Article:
By Alex Benham Picture this: You’re lying in bed, fast asleep, when your phone rings.…
by Darren Beckett, Sigma Labs
In his July article, Why a Focus on Quality is Needed to Grow the Additive Manufacturing Industry, my colleague Ron Fisher talked about how quality control is one of the inhibitors slowing the potential growth of the 3D metal printing industry, especially in additive 3d metal printing. Ron made some great points in the article, one of which is that the cost-benefit analysis of AM is highly application specific and incorporates an element of uncertainty, compounded by the lack of well-rounded AM knowledge filtering throughout the industry.
I couldn’t agree with the statement more, and it is in fact why Sigma Labs exists as a company: to provide more certainty to the AM process, especially as it pertains to quality control, as well as increase the knowledge base of the industry. This is what our CEO, Mark Ruport, means when he talks about the practice of “radical collaboration.” This is our way of supporting the industry, our customers and our partners.
Whether you are talking about additive 3d metal printing or more traditional forms of metal manufacturing, there are different ways to approach the quality mandate. However, since much of the output of AM is mission critical (e.g. airplane, auto or medical parts), the stakes to get it right are especially high. This is where the post-build vs. in-process question comes into play.
My company comes down solidly on the in-process part of the argument, and in this, we are following in the footsteps of no less an authority than W. Edwards Deming. As reported in A Lean Journal, Deming stated: “Inspecting to pull out the failed items from the production before a customer sees them is a path to failure. When companies do this, they are trying to inspect quality into the product. However, 100% inspection has been shown to be only about 80% to 85% effective. If the process is this bad, the process needs to be improved.”
The article also includes this powerful quote from Deming, taken from his book, Out of Crisis, “Inspection does not improve the quality, nor guarantee quality. Inspection is too late. The quality, good or bad, is already in the product. As Harold F. Dodge said, “You cannot inspect quality into a product.”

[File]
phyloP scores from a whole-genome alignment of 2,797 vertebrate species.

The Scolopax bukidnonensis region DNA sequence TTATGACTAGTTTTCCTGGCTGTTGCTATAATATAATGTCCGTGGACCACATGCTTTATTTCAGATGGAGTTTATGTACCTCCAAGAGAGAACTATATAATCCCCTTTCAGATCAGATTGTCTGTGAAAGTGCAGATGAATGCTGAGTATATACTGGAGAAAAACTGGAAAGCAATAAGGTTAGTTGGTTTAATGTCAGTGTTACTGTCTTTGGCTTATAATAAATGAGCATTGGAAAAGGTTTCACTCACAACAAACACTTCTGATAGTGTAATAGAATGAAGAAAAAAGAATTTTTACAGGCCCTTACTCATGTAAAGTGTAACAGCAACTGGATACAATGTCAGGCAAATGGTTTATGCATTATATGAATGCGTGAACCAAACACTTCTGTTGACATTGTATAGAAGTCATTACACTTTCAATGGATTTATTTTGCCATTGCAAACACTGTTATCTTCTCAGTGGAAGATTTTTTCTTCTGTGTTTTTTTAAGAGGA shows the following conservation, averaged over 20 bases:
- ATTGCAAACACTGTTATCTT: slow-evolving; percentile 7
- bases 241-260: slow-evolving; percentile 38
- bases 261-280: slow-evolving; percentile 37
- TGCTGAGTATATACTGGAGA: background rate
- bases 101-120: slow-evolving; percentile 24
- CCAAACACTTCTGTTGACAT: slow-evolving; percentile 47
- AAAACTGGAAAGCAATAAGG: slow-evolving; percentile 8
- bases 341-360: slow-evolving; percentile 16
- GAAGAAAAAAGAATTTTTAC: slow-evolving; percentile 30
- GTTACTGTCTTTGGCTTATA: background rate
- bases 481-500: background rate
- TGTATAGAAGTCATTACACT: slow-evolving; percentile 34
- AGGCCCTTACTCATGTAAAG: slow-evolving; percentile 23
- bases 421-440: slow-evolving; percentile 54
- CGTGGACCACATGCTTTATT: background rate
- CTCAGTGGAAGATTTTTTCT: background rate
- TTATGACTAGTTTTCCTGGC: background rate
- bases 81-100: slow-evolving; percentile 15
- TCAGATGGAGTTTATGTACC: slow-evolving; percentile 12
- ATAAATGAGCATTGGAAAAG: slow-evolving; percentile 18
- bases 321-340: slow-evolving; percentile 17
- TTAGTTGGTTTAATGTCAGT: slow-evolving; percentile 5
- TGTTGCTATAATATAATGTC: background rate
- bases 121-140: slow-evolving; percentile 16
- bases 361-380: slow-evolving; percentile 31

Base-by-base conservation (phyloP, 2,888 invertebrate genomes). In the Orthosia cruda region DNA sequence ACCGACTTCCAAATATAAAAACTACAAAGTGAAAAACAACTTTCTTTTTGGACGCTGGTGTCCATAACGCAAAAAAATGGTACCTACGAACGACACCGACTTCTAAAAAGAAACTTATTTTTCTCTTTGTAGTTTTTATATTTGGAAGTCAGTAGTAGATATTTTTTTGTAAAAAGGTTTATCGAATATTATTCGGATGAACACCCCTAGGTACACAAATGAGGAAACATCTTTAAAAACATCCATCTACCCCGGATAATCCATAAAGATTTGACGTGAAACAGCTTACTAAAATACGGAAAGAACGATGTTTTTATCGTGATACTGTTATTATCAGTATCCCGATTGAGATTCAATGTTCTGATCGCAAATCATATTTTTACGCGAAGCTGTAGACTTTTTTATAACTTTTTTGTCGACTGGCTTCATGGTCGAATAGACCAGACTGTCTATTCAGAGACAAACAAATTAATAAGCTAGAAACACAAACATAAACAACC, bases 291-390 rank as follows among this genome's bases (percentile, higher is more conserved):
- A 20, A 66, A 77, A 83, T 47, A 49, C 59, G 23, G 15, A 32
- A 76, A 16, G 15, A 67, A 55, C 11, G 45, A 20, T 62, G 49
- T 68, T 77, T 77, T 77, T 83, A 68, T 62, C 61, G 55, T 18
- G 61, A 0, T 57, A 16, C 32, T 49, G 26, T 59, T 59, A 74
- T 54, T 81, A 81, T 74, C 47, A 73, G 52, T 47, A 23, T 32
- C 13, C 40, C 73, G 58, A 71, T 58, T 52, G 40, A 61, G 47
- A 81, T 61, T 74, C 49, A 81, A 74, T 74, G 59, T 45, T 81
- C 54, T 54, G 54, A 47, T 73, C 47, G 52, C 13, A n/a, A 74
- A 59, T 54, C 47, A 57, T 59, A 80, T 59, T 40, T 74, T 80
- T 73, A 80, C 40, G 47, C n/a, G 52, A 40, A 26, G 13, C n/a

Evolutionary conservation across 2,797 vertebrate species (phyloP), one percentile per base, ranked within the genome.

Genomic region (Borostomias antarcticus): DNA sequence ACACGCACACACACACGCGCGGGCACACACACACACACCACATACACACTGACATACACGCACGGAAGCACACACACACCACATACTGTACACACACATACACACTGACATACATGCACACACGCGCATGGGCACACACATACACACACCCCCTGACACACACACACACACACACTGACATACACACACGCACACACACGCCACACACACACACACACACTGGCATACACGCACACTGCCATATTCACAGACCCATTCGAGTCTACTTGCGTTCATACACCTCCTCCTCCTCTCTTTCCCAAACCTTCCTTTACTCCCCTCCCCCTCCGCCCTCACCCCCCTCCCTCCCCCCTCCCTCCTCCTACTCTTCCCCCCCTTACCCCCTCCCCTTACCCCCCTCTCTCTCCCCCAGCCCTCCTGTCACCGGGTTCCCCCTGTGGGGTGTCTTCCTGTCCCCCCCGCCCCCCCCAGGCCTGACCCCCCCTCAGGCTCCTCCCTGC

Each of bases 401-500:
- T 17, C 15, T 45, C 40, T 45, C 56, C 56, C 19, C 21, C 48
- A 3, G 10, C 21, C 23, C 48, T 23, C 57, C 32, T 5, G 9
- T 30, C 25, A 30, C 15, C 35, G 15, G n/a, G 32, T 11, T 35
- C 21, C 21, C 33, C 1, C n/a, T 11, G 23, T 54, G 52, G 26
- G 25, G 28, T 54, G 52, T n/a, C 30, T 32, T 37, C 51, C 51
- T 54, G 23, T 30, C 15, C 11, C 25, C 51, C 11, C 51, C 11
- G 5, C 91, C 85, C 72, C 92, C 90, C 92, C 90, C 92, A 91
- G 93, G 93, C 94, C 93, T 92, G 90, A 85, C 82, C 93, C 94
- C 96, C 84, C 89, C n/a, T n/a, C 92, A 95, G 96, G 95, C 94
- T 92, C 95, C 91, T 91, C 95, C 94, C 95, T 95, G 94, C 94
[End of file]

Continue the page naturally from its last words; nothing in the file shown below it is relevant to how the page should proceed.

Many additive manufacturing process engineers have purchased a number of different AM printers, with a wide variance of control methods. There is a lot going on from machine to machine even within a certain species of machine. That’s why we felt it was really important to offer the industry a de-facto third-part melt pool monitoring standard.
In-line or in-situ inspection is not a new concept. The semiconductor industry has been applying this concept for years, as has Toyota, Tesla and other auto manufacturers. But the challenges are magnified in the world of 3D defect morphology and metrology and pushes us deeply into high speed computing and machine learning for additive printing.
Identifying Quality Problems
To drive up quality standards, end users and printer manufacturers want to see lack of fusion, they want to see keyhole anomalies, they want to see gas porosity, and they are really interested in inclusions. Each of these defect modes tend to represent themselves in different porosity morphologies but they are some of the detection requirements that we have the pleasure of working with while developing our in-process melt pool monitoring.
Keep in mind that many the 3D metal printing machines out there were not originally designed for melt pool monitoring, at least coaxially. The coatings on the particular lenses have to be taken into account, meaning that there is a unique variance that’s introduced as a result of the inherent optics that are within that particular machine.
Another challenge faced by the AM industry when it comes to quality is the high cost and potential inefficiencies of the CT scanning process. For example, dealing with material density. Certain materials are only dense to a certain thickness and beyond this, there is a phenomenon called beam hardening that can create problems. Setting up the templates for the CT process can be quite expensive and increasing volumes can make this technology cost prohibitive.
What can you learn now by adopting in-situ process monitoring technology? Well, you can begin to learn about the signatures, the anomalies, and pathologies associated with your particular build, your machine, and their location. In addition, by forming a solid knowledge of these challenges and beginning to adopt the in-situ practices, you will be able to use this knowledge to improve part quality in real time, while decreasing waste and increasing throughput.
Process Monitoring and Beyond
I shared this diagram at a recent webinar to illustrate how the evolution of our system is lowering the cost while increasing the accuracy of the QA process. The good news is that we are not only following the growth path of the additive manufacturing industry, we are helping it to evolve and scale.
While the list of challenges is substantial, so are the great feelings that my team of engineers and I experience as we set about solving them one by one. As we hear from our customers and partners on a frequent basis, the Sigma Labs system is solving real-world problems and getting better and better. Not a bad reason to get out of bed every morning.